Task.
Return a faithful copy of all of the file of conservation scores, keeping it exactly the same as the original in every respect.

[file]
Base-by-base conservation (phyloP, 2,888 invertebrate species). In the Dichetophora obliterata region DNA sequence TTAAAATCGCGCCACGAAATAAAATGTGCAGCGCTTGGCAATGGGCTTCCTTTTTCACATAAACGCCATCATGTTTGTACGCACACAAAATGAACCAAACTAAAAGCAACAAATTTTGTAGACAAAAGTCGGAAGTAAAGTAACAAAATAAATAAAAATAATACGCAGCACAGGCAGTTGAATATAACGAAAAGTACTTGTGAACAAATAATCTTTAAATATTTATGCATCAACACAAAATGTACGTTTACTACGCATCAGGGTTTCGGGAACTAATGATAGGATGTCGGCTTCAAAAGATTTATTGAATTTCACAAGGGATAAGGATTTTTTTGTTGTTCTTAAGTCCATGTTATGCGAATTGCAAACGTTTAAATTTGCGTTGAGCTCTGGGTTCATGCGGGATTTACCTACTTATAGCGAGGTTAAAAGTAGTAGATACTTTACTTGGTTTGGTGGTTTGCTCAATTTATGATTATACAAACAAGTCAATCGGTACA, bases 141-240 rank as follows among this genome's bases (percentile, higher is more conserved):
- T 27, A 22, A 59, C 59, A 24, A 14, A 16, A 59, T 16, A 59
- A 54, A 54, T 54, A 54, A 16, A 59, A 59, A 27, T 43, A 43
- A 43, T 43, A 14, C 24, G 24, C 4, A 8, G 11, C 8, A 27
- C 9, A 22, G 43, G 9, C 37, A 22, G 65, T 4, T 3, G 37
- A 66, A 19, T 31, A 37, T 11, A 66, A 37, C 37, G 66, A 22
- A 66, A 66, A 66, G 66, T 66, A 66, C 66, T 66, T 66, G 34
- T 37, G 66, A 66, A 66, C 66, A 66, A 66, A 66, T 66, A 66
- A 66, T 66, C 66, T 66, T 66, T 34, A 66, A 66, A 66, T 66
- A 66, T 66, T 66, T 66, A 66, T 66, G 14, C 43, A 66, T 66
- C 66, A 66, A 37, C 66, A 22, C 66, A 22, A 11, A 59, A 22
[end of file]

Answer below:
Base-by-base conservation (phyloP, 2,888 invertebrate species). In the Dichetophora obliterata region DNA sequence TTAAAATCGCGCCACGAAATAAAATGTGCAGCGCTTGGCAATGGGCTTCCTTTTTCACATAAACGCCATCATGTTTGTACGCACACAAAATGAACCAAACTAAAAGCAACAAATTTTGTAGACAAAAGTCGGAAGTAAAGTAACAAAATAAATAAAAATAATACGCAGCACAGGCAGTTGAATATAACGAAAAGTACTTGTGAACAAATAATCTTTAAATATTTATGCATCAACACAAAATGTACGTTTACTACGCATCAGGGTTTCGGGAACTAATGATAGGATGTCGGCTTCAAAAGATTTATTGAATTTCACAAGGGATAAGGATTTTTTTGTTGTTCTTAAGTCCATGTTATGCGAATTGCAAACGTTTAAATTTGCGTTGAGCTCTGGGTTCATGCGGGATTTACCTACTTATAGCGAGGTTAAAAGTAGTAGATACTTTACTTGGTTTGGTGGTTTGCTCAATTTATGATTATACAAACAAGTCAATCGGTACA, bases 141-240 rank as follows among this genome's bases (percentile, higher is more conserved):
- T 27, A 22, A 59, C 59, A 24, A 14, A 16, A 59, T 16, A 59
- A 54, A 54, T 54, A 54, A 16, A 59, A 59, A 27, T 43, A 43
- A 43, T 43, A 14, C 24, G 24, C 4, A 8, G 11, C 8, A 27
- C 9, A 22, G 43, G 9, C 37, A 22, G 65, T 4, T 3, G 37
- A 66, A 19, T 31, A 37, T 11, A 66, A 37, C 37, G 66, A 22
- A 66, A 66, A 66, G 66, T 66, A 66, C 66, T 66, T 66, G 34
- T 37, G 66, A 66, A 66, C 66, A 66, A 66, A 66, T 66, A 66
- A 66, T 66, C 66, T 66, T 66, T 34, A 66, A 66, A 66, T 66
- A 66, T 66, T 66, T 66, A 66, T 66, G 14, C 43, A 66, T 66
- C 66, A 66, A 37, C 66, A 22, C 66, A 22, A 11, A 59, A 22